Lupus, a chronic inflammatory disease, can be difficult to diagnose. The most common sign of Lupus, a facial rash, does not occur in all cases. Moreover, other signs and symptoms of Lupus are often vague and can mimic those of other diseases. There is no single test to diagnose lupus. In many cases, it takes months or years to determine a diagnosis of Lupus. Doctors must look to clinical criteria, and then conduct multiple tests to refine or confirm the diagnosis of Lupus.
With Lupus, the body’s immune system attacks the other parts of the body. As Lupus attacks the body, it can cause damage to the joints, skin, kidneys, heart, lungs, blood vessels and brain. According to researchers at Johns Hopkins, Lupus may also led to nerve degeneration, and peripheral neuropathy is a more common manifestation of systemic lupus erythematosus (SLE) than has been previously understood.
In a 25-year study of 2,097 patients, researchers at Johns Hopkins found a prevalence of 5.9% of peripheral neuropathy in patients with systemic lupus erythematosus (SLE). Of the patients with neuropathy, the neuropathy was directly attributable to SLE in about 67% of cases. Furthermore, the study showed 17.1% of these patients had small fiber neuropathy (SFN), which is especially significant as the American College of Rheumatology does not include SFN in their cases definitions of SLE.
The researchers used skin biopsies to confirm the diagnosis of SFN. This diagnostic test has been shown to have a very high diagnostic efficiency. In the case of SFN from SLE, skin biopsies was especially important as the typical “stocking and glove” distal pattern symptoms were not often present, with the majority of affected SLE patients had a highly unusual pattern of pain in the torso, face, thigh, and even the whole body. Only 5 of the 14 patients had the classic SFN symptoms, which typically begins as burning pain in the feet. In these patients, skin biopsies showed the most decrease in nerve fibers in the lower leg, consistent with axonal degeneration, as compared to patients with whole body distribution, where the nerve fiber decrease was more commonly found in the thigh, indicating degeneration of the dorsal root ganglia.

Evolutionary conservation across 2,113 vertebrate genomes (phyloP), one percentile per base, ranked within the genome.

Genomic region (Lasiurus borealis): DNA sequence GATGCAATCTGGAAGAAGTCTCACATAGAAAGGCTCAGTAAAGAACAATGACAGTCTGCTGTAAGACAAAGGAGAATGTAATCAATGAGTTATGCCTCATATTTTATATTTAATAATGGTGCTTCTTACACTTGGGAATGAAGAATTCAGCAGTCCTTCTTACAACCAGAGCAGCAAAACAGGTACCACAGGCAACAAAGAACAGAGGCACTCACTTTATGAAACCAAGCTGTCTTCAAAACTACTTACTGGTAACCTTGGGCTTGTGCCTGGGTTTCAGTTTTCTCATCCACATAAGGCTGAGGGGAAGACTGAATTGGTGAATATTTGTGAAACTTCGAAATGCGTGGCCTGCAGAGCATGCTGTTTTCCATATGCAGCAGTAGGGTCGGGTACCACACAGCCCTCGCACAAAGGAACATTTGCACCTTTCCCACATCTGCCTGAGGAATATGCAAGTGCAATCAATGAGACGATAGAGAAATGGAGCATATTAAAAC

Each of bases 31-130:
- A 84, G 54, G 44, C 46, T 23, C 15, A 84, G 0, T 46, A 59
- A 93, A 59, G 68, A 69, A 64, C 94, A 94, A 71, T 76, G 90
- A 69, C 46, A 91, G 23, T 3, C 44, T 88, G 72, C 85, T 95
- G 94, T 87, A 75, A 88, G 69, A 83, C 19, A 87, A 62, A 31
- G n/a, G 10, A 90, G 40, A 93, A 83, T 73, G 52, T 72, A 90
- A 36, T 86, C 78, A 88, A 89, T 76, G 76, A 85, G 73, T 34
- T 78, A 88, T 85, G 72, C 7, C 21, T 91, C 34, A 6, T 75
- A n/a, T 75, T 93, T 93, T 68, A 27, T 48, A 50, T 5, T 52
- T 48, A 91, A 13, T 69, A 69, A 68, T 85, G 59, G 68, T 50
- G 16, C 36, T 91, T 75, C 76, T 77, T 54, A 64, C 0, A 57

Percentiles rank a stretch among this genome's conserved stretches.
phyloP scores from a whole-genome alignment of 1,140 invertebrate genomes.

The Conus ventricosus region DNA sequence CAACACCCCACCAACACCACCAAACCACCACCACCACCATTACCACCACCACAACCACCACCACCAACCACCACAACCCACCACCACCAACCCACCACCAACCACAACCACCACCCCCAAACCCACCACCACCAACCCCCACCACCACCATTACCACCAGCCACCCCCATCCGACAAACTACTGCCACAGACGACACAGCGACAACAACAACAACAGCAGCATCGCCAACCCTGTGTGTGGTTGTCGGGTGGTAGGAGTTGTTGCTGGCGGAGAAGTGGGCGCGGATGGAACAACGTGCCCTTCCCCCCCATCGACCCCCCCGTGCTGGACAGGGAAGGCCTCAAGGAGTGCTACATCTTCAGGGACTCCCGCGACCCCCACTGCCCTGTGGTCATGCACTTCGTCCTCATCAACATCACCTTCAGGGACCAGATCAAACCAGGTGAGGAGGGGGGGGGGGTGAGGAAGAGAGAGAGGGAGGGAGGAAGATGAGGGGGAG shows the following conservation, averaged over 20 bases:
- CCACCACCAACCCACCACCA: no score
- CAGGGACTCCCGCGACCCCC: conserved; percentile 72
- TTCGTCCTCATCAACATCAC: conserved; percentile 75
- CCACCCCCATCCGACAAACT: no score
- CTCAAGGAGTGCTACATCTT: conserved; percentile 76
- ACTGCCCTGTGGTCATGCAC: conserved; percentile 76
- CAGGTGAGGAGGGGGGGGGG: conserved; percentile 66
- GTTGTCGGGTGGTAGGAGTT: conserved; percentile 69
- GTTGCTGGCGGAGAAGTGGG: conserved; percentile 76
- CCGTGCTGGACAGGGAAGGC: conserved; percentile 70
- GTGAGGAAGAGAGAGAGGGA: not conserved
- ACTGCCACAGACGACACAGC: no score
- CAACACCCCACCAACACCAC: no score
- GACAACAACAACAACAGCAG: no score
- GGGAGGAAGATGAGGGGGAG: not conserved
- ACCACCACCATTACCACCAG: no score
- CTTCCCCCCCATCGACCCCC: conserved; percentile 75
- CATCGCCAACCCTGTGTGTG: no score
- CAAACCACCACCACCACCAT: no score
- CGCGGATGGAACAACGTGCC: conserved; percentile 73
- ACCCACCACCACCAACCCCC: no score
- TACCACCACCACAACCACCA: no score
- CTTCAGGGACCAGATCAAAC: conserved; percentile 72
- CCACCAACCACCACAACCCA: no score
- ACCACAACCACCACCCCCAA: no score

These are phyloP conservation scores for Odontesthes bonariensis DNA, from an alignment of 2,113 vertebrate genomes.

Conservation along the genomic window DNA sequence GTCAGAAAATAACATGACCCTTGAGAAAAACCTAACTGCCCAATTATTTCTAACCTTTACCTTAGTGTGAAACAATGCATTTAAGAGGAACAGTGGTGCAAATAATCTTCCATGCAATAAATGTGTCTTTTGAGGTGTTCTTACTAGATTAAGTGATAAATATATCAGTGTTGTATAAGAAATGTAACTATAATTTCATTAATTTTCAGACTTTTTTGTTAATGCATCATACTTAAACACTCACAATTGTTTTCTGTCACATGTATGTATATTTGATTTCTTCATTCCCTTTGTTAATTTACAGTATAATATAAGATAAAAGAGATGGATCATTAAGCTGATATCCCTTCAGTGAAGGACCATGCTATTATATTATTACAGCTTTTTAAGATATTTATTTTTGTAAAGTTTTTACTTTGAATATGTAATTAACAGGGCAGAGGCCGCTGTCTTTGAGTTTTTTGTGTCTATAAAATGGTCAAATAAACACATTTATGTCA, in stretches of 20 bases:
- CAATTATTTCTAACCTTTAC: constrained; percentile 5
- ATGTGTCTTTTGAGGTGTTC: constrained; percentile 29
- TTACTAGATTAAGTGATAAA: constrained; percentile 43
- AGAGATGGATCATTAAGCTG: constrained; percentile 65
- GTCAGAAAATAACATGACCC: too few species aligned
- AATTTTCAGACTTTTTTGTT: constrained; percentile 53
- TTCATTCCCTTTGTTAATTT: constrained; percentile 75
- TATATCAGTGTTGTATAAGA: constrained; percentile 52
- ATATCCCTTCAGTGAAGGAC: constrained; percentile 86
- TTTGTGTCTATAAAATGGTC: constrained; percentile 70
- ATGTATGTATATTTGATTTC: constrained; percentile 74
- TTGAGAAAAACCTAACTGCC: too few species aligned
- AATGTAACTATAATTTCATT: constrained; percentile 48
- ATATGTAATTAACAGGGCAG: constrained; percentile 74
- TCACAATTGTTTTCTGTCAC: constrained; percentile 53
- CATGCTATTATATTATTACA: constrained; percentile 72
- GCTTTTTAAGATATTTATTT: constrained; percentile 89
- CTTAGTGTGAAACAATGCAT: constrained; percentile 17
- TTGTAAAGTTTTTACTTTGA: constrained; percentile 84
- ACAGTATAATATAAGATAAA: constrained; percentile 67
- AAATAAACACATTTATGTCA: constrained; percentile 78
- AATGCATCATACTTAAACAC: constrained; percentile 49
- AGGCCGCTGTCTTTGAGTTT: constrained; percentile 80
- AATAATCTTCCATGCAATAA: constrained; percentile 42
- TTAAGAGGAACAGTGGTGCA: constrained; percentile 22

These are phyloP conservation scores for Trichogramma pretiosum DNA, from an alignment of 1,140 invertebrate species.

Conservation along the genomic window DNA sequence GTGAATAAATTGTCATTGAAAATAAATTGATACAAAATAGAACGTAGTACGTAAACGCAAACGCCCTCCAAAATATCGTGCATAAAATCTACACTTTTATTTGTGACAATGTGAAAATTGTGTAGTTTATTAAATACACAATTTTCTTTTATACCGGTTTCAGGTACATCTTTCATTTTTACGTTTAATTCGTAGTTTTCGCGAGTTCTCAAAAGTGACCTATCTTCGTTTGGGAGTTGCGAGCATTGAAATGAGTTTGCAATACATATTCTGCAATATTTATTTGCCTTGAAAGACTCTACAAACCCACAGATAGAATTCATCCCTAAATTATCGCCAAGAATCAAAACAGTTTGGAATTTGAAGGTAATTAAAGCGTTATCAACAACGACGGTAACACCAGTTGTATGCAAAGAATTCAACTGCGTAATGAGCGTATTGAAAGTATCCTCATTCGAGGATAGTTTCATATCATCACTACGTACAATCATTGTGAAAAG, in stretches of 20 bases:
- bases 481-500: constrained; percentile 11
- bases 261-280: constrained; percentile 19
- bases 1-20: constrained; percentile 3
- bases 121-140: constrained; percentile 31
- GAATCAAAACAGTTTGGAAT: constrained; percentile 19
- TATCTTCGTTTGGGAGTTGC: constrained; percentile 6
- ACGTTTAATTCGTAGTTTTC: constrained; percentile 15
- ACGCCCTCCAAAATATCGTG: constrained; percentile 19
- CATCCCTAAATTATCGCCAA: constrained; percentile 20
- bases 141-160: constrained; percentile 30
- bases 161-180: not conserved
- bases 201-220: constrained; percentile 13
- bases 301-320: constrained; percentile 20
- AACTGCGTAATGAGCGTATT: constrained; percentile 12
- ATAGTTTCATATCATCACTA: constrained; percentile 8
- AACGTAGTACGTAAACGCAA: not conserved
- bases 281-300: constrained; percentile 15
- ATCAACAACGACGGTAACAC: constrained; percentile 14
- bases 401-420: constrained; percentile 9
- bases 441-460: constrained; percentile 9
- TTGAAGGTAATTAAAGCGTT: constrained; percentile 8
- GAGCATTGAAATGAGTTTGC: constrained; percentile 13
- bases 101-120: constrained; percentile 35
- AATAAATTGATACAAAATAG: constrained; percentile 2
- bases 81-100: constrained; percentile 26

“Our findings reinforce that rheumatologists who care for patients with SLE should be aware of how to recognize and diagnose a small-fiber neuropathy, particularly since a small-fiber neuropathy may occur in the face of normal electrodiagnostic studies,” Birnbaum and colleagues observed.
The medical staff at US Neuropathy Centers are experts in cutting edge diagnostic procedures for neuropathy and the treatment of this condition. If you have any warning signs of nerve damage, we encourage you to contact one of our centers today!
Find one of our locations at www.usneuropathycenters.com.
The advice and information contained in this article is for educational purposes only, and is not intended to replace or counter a physician’s advice or judgment. Please always consult your physician before taking any advice learned here or in any other educational medical material.
@US Neuropathy Centers, 2018
Source reference: Oomatia A, et al “Peripheral neuropathies in systemic lupus erythematosus: clinical features, disease associations, and immunological characteristics evaluated over a 25-year study period” Arthritis Rheum 2013; DOI: 10.1002/art.38302.